He studied broadcasting at University of Southern California, but soon realized he would rather mock journalists than be one. Standup comedy seemed "too lonely," so he began taking classes with The Groundlings in Los Angeles. Six months later he was asked to perform with the improv troupe, and two years later he found himself standing outside Studio 8H at 30 Rock, about to audition for Saturday Night Live.
"Completely terrifying," Ferrell said. "You had to wait in the hallway while you listen to the person in front of you do their audition. And you stared at all the pictures of hosts from the past and cast members. And so all of those things going through your mind as you're about to walk through those doors and potentially be on the show you always dreamed about — very fun, very relaxing," he says. "You had to walk into … the studio there and perform on the monologue spot to an empty studio with one light and a camera and some shadowy figures sitting in the back."
He recalls walking onto that empty stage and doing a bad Ted Kennedy impression, a mediocre Harry Caray and a hilarious original: a guy flipping burgers on the grill while yelling at his kid to "Get off the shed!" That one was enough to get him the job, and he soon became the writer's favorite utility player. In his seven years at SNL, he became the highest-paid cast member, and the show's sole Emmy nominee. His arsenal of beloved characters included one that may have helped shape American politics: George W. Bush.
"I've heard that [in] my years on Saturday Night Live, that impression helped in Mr. Bush's likeability factor even though it was not putting him in the best light," Ferrell says. President Bush was also a fan of the impersonation, but Ferrell declined an invitation to perform it at a birthday party for the president's mother.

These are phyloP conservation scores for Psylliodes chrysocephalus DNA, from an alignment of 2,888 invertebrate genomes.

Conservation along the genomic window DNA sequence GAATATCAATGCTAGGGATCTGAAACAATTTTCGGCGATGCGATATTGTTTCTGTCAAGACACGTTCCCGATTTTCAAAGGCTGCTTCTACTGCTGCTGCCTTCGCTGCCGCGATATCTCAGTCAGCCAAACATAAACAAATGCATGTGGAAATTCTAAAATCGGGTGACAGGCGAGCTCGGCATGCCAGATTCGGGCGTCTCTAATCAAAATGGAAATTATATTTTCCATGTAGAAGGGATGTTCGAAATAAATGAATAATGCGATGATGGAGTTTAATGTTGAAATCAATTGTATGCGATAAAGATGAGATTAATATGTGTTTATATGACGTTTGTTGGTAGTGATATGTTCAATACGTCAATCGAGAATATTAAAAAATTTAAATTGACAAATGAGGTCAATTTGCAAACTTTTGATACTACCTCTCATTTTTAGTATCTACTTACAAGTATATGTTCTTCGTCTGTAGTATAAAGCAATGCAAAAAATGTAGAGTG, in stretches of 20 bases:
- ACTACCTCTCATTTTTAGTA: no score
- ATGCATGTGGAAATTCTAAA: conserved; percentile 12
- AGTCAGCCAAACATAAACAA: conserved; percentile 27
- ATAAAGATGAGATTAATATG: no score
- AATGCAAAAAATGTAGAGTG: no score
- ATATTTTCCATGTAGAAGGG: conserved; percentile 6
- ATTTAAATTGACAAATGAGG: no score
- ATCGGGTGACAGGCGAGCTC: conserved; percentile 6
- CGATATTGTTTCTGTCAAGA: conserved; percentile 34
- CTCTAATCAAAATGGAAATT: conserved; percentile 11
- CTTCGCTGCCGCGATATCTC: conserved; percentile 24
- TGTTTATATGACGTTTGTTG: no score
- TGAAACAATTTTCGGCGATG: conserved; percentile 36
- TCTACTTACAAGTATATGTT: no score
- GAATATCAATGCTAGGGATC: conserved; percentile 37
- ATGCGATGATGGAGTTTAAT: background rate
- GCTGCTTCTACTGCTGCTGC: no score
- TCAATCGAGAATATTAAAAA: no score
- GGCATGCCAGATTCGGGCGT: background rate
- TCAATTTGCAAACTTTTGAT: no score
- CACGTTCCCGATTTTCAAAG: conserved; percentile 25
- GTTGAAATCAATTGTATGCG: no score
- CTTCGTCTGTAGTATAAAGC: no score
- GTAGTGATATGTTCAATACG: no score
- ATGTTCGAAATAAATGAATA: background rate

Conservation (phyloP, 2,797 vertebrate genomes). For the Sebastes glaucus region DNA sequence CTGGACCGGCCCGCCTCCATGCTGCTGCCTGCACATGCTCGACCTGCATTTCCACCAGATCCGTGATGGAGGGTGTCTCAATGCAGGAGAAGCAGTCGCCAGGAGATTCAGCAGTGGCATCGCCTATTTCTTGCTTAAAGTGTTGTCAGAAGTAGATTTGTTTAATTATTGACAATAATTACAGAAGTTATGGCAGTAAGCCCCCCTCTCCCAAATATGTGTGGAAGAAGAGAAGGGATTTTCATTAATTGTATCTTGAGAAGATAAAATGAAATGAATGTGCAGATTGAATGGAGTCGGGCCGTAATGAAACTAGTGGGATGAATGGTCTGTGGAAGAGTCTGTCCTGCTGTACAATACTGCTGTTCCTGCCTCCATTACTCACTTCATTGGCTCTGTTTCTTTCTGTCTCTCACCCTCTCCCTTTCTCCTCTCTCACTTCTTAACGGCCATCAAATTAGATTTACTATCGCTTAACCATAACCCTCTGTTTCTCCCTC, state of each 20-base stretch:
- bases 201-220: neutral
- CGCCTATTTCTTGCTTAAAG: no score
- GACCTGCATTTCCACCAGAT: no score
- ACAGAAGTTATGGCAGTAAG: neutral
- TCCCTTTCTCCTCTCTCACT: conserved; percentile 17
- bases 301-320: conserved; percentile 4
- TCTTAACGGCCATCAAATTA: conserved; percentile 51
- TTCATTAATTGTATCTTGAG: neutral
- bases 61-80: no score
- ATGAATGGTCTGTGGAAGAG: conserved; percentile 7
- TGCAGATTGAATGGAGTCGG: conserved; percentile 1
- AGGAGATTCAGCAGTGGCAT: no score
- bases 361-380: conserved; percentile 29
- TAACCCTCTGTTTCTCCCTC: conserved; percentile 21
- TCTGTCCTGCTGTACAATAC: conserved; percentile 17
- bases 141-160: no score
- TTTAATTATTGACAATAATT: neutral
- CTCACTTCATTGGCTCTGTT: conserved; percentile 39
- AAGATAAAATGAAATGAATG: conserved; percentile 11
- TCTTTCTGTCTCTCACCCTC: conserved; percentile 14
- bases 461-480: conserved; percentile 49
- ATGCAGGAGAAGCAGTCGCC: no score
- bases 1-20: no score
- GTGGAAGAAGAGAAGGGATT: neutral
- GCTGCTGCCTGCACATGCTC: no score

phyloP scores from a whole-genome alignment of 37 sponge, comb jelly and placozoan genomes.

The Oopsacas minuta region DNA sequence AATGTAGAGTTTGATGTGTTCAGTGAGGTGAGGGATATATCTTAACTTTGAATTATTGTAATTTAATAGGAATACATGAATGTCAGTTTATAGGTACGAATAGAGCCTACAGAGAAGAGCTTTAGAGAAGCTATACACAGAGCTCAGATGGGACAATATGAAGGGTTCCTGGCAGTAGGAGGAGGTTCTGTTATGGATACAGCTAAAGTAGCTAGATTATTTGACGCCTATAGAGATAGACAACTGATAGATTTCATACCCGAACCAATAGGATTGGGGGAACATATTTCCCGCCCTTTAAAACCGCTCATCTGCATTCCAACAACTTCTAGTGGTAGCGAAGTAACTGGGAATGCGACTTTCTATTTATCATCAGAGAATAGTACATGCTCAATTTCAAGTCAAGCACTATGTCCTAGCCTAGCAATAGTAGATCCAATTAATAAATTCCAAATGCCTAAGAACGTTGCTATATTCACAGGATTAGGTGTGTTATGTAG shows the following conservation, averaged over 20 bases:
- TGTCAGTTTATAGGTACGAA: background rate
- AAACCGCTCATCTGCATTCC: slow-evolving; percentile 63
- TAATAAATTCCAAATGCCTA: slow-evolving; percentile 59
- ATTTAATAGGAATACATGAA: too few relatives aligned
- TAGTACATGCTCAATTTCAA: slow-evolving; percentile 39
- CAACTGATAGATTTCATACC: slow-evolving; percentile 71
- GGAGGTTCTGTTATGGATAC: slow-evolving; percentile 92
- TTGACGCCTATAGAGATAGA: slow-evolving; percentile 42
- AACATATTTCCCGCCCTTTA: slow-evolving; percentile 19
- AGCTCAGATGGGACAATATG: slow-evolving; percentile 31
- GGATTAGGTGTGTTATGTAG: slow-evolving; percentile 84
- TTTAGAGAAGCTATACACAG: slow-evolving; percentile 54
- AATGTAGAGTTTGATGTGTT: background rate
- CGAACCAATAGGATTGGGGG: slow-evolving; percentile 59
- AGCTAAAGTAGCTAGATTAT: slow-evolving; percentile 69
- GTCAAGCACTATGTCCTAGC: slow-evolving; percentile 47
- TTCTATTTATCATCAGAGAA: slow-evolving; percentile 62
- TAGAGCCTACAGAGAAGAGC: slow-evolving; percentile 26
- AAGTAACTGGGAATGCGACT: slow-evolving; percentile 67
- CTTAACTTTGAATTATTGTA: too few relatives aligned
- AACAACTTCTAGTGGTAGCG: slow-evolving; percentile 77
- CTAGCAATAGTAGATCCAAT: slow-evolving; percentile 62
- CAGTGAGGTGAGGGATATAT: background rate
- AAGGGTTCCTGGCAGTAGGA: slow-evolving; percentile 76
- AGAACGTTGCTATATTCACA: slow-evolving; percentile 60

"Truth be told I didn't think that first election was really kind of handled in a fair manner. I don't think that that was the will of the people in the moment and so I did have some reservations about having that encounter. That having been said I also just wanted to maintain my stance of just being known as a comedian on this show that went in and out of making fun of both sides of politics." When pressed he says he is political, but quietly so.
"I'm kind of big on environmental causes, which I think people view as a political cause. I don't really think it is because if we don't have a planet we can't have politics anyway. At the same time I kinda wanna just be someone who makes people laugh without any of that other stuff going on."
He met writing partner Adam McKay at SNL and the two have turned their brand of low-budget comedy into a box office gold mine. But the men earned nothing for one of their most popular recent creations. After reluctantly agreeing to partner with a user-generated comedy Web site called FunnyOrDie.com, they cast McKay's 2-year-old daughter, Pearl, as a foul-mouthed, drunken landlord.
Fifty million hits later, it is the third most-watched Internet video ever. And if the site can ever figure out how to make money, it could threaten the very system that made Ferrell rich. "It was a strange thing to help give birth to this site that could ultimately lead to the demise of the way we know how to get our entertainment," Ferrell says. "But I also hold out hope that all of this will just integrate and it'll just be another medium."